Since 1492, the distinct cultures, peoples, and languages of four continents have met in the Caribbean and intermingled in wave after wave of post-Columbian encounters, with foods and their styles of preparation being among the most consumable of the converging cultural elements. This book traces the pathways of migrants and travellers and the mixing of their cultures in the Caribbean from the Atlantic slave trade to the modern tourism economy. As an object of cultural exchange and global trade, food offers an intriguing window into this world. The many topics covered in the book include foodways, Atlantic history, the slave trade, the importance of sugar, the place of food in African-derived religion, resistance, sexuality and the Caribbean kitchen, contemporary Caribbean identity, and the politics of the new globalisation. The author draws on archival sources and European written descriptions to reconstruct African foodways in the diaspora and places them in the context of archaeology and oral traditions, performance arts, ritual, proverbs, folktales, and the children's song game "Congotay."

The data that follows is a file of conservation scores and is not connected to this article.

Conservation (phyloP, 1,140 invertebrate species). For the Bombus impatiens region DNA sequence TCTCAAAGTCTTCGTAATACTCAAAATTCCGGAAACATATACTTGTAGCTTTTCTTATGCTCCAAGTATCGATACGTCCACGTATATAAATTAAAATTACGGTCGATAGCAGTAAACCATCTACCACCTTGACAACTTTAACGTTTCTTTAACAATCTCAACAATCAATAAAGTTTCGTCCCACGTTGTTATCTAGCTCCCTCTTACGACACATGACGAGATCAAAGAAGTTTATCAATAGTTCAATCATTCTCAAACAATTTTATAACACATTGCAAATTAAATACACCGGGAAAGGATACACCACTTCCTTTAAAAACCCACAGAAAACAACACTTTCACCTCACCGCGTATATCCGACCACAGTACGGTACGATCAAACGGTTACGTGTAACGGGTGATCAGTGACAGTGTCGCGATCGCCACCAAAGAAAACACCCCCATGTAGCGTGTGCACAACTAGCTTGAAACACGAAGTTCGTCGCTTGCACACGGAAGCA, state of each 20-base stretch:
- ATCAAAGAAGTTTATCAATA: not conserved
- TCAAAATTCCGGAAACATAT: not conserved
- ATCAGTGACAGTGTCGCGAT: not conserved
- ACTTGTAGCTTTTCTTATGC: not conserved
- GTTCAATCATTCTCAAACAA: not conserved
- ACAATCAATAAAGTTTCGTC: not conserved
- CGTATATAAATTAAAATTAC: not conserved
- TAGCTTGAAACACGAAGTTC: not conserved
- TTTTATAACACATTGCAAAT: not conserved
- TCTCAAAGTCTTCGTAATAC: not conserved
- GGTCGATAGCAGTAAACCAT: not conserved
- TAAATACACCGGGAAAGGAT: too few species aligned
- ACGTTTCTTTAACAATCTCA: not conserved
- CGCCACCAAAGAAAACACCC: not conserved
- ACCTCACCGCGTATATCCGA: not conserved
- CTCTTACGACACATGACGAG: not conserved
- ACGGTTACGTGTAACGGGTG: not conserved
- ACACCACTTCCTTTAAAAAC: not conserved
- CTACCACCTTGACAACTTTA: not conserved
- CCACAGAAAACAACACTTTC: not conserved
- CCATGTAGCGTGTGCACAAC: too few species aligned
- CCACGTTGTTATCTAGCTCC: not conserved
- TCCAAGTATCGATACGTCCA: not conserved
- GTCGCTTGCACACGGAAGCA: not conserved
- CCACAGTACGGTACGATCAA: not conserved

Enriching the presentation are sixteen recipes located in special boxes throughout the book.
Publisher: Taylor & Francis Inc